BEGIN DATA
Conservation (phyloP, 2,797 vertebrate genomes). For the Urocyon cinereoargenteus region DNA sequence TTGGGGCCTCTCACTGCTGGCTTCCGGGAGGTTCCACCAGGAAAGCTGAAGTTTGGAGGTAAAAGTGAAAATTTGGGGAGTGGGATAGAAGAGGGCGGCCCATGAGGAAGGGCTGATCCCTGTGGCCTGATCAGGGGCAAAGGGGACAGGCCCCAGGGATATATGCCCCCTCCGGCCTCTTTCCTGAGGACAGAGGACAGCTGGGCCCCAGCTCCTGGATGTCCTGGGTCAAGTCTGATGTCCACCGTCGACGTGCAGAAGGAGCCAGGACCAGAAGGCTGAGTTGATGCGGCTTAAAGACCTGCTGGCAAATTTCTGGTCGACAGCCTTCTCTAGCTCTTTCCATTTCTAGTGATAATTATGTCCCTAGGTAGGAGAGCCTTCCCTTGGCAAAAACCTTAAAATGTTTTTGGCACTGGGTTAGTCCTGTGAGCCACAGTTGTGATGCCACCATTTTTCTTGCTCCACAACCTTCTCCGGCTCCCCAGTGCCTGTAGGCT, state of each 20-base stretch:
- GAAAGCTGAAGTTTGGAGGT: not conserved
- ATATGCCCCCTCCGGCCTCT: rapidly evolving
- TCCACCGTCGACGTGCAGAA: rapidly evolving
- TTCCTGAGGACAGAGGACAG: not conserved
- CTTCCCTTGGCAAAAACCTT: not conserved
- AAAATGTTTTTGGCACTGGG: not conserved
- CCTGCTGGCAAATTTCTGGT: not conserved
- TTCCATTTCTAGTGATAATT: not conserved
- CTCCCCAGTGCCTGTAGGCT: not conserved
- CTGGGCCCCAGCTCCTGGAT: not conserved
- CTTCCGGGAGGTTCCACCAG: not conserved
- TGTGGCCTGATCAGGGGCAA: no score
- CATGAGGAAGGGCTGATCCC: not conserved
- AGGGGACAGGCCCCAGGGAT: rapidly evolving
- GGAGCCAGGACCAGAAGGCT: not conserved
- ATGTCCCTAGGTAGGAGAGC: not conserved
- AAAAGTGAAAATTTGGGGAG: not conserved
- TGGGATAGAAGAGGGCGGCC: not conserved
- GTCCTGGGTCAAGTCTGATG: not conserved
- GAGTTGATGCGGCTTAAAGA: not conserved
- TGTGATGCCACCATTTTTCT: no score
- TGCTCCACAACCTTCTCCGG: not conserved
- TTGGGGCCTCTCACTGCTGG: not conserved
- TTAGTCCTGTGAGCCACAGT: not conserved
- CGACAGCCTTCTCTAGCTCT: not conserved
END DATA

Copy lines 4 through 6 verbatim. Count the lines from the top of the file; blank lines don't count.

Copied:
- TCCACCGTCGACGTGCAGAA: rapidly evolving
- TTCCTGAGGACAGAGGACAG: not conserved
- CTTCCCTTGGCAAAAACCTT: not conserved